Egypt: we do not know. There is one obvious consequence of the coup: embitterment. If the Brothers are given another chance, there will be little prospect of winning them over. They will want revenge. They will also want to destroy all those aspects of Egyptian society that might hold out against them. They may not turn into warrior-poets; there is unlikely to be much poetry. War, yes – and after all, how many people predicted that the Shah’s Iran would be replaced by a brutal theocracy?

As the Egyptian generals are so far in blood that returning were as tedious as go o’er, their consolidation in power might be the least bad alternative (even if that was not true of Macbeth). If so, we should help them to do better. The economist Hernando de Soto has pointed out that in poor counties, many families live in shanty dwellings on slum land, to which no one has any title. So: give the slum-dwellers the title deeds, while encouraging micro-banking. Tiny loans could enable the poor of Egypt to provide themselves with a concrete floor. That would help the concrete factory. Once the small wheels start turning, they can move the larger ones. “Egyptian economy” might gradually cease to be an oxymoron.

Vulgar Marxism, though a slightly more reliable guide to human affairs than neoconservatism, is not infallible. Just because a population is somewhat better off, it does not automatically become more docile. That said, the price of bread had far more to do with the Arab Spring than any sudden dissemination of The Federalist Papers. As long as tens of millions of Egyptians are struggling for subsistence along the banks of the Nile, barely better off in real terms than they would have been under the Rameses pharaohs, Egypt will be in peril. If there are no prospects in this world, the martyr’s road to paradise will gain in attraction.

We in the West do not know how to respond to Islam. That is hardly surprising. Nor do most Muslims. There are two obvious points. First, it is impossible to generalise about societies that stretch from Morocco to Malaysia. One is tempted to paraphrase Manmohan Singh’s comment on India. “Every cliché about India is true. So is the opposite.” Second, despite the vast spaces and the national differences, it may be that something is stirring in Islam, as it did in European Christianity after 1517. For the rest of that century and most of the next one, almost all the wars had a confessional dimension, and there were plenty of wars.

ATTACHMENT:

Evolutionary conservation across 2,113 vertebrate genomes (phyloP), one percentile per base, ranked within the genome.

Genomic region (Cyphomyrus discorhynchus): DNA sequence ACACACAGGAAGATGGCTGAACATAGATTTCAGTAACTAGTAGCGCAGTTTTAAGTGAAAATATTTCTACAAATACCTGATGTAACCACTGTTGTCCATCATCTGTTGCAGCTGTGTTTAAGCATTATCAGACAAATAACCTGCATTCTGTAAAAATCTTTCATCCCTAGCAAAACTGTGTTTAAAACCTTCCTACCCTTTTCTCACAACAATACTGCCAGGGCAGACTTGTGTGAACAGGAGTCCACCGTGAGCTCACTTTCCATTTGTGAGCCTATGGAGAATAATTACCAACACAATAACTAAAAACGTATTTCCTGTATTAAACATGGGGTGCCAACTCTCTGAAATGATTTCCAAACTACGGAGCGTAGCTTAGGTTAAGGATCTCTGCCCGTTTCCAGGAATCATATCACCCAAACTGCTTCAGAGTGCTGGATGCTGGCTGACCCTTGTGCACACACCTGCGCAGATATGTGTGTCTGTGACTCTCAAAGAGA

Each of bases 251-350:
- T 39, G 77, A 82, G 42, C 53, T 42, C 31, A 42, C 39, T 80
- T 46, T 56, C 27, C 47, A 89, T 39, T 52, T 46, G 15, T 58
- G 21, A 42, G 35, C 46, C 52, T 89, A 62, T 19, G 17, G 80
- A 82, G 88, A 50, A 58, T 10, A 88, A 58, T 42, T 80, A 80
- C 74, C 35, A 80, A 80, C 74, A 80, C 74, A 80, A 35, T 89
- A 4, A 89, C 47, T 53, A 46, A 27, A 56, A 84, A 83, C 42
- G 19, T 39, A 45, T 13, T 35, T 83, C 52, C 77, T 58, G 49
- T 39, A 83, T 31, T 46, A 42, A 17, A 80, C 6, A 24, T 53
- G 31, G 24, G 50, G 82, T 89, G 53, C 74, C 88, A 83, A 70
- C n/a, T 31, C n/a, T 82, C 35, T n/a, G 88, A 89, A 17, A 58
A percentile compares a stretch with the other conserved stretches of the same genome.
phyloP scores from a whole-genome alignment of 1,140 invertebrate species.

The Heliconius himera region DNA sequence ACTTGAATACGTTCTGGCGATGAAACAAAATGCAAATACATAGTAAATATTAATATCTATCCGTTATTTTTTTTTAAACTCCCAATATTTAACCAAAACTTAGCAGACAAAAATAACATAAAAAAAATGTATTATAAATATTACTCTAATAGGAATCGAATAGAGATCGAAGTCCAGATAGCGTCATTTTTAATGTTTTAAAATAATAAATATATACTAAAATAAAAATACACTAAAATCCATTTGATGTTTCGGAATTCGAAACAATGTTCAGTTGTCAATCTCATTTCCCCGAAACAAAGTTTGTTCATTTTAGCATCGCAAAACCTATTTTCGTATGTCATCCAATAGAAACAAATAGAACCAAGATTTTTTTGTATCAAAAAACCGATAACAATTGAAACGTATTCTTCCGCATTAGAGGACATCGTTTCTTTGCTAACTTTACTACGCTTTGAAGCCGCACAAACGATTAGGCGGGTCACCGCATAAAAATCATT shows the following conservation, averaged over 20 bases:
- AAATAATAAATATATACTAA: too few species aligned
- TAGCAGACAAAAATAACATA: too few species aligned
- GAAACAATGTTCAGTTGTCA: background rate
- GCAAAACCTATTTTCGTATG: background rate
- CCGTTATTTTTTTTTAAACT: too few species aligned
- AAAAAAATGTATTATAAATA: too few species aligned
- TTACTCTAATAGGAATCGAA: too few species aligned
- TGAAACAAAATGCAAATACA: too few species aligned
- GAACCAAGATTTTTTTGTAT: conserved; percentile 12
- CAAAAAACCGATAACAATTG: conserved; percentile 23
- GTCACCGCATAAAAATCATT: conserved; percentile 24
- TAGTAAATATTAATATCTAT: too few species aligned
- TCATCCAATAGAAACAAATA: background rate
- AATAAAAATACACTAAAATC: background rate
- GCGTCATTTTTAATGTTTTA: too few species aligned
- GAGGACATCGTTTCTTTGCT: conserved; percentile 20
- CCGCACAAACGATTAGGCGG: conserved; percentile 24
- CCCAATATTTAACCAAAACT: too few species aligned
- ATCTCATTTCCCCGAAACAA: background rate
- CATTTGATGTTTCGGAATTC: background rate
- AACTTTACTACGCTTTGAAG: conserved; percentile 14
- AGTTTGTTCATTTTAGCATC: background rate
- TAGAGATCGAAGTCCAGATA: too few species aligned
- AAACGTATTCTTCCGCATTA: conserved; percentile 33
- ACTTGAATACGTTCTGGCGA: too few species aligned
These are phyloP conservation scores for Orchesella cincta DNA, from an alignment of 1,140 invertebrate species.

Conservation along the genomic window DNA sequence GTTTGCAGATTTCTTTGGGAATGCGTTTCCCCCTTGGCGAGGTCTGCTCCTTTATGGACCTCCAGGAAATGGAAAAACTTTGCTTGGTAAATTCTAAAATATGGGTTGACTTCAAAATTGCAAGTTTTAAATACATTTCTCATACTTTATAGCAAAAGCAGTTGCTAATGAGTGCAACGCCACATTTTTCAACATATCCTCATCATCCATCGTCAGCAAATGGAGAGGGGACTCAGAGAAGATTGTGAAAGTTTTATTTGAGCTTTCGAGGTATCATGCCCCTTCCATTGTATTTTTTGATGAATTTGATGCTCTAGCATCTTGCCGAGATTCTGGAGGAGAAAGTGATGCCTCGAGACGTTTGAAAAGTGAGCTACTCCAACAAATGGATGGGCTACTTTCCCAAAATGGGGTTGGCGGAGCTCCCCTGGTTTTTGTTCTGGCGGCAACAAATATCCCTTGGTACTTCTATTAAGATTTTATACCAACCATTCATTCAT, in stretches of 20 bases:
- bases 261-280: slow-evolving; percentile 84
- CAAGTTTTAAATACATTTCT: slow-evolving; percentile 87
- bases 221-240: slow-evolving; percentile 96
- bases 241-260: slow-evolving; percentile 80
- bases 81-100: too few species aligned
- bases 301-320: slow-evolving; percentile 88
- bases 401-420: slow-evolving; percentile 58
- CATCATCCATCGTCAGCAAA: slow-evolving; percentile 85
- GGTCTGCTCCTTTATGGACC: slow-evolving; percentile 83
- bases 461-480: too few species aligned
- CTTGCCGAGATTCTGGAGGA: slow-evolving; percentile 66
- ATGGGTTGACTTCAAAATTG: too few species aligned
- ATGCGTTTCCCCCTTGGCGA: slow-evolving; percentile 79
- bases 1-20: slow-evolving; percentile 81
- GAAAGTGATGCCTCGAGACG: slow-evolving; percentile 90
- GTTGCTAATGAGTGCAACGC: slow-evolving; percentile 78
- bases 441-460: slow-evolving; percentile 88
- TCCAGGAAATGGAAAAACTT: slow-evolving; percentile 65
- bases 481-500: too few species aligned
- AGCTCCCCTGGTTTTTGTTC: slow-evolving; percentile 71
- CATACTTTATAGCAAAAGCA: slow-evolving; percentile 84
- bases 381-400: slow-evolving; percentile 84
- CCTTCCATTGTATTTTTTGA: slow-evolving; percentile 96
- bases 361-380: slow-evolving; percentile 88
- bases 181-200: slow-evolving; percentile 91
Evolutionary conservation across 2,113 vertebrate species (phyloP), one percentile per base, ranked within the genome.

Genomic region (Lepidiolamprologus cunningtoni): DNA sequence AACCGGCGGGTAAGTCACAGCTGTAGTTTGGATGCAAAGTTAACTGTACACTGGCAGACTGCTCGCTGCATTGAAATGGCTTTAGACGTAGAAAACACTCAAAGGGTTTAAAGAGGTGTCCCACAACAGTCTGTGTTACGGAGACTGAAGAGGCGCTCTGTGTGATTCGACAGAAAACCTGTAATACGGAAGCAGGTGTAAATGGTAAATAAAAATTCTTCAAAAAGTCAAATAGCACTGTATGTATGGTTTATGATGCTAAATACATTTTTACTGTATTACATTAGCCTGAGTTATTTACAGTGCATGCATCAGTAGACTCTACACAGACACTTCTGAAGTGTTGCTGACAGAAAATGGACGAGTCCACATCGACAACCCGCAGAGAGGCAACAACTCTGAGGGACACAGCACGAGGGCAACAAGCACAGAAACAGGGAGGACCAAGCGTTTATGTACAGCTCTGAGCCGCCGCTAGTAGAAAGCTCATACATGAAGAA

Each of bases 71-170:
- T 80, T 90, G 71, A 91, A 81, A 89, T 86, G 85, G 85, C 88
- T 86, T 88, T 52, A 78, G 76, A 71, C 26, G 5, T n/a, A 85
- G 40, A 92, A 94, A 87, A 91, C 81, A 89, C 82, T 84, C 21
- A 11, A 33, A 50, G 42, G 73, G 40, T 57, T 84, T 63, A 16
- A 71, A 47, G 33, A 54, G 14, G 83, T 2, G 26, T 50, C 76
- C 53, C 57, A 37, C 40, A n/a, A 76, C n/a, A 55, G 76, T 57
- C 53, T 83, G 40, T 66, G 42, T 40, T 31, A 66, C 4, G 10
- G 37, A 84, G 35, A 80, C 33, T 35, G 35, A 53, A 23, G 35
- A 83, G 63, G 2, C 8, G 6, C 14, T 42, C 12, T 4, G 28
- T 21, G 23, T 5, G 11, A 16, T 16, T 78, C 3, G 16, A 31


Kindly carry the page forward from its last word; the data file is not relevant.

There are two further related points. First, as a theology, Islam is inherently theocratic. There is no concept of the secular. This does not mean – thank goodness – that all Muslims live up to their faith’s austere demands. But it is a difficulty. Second, the recent history of Islamic societies has been one of failure. Richard Dawkins has pointed out one aspect of this: the poverty of Nobel prizes. Islam has scaled the mountain peaks of civilisation: the Muslim courts of Andalucia and the glories of Mughal culture are two obvious examples – and algebra is an Arabic word. But that was all a long time ago. It cannot be easy to inspire young Muslims with contemporary intellectual heroes: one suspects that there are a lot of Mary Seacole equivalents. This creates a vacuum that fanatical mullahs are happy to fill.

So what can the West do, apart from pray? That is not a wholly frivolous suggestion; however many wise policies our diplomats can suggest, we are also going to require luck. There needs to be as much constructive engagement as possible with Islamic counties, including the use of foreign aid to assist sensible development along De Soto lines.

But we do not know what is going to happen in Syria, or in Iraq. Libya may be a success;  with all the oil and other wealth, that would be hardly surprising. Anyway, Libya is not of the highest strategic importance, unlike Egypt.

So were the Egyptian generals right or wrong to act as they did? The answer is “Yes” – but we do not know which.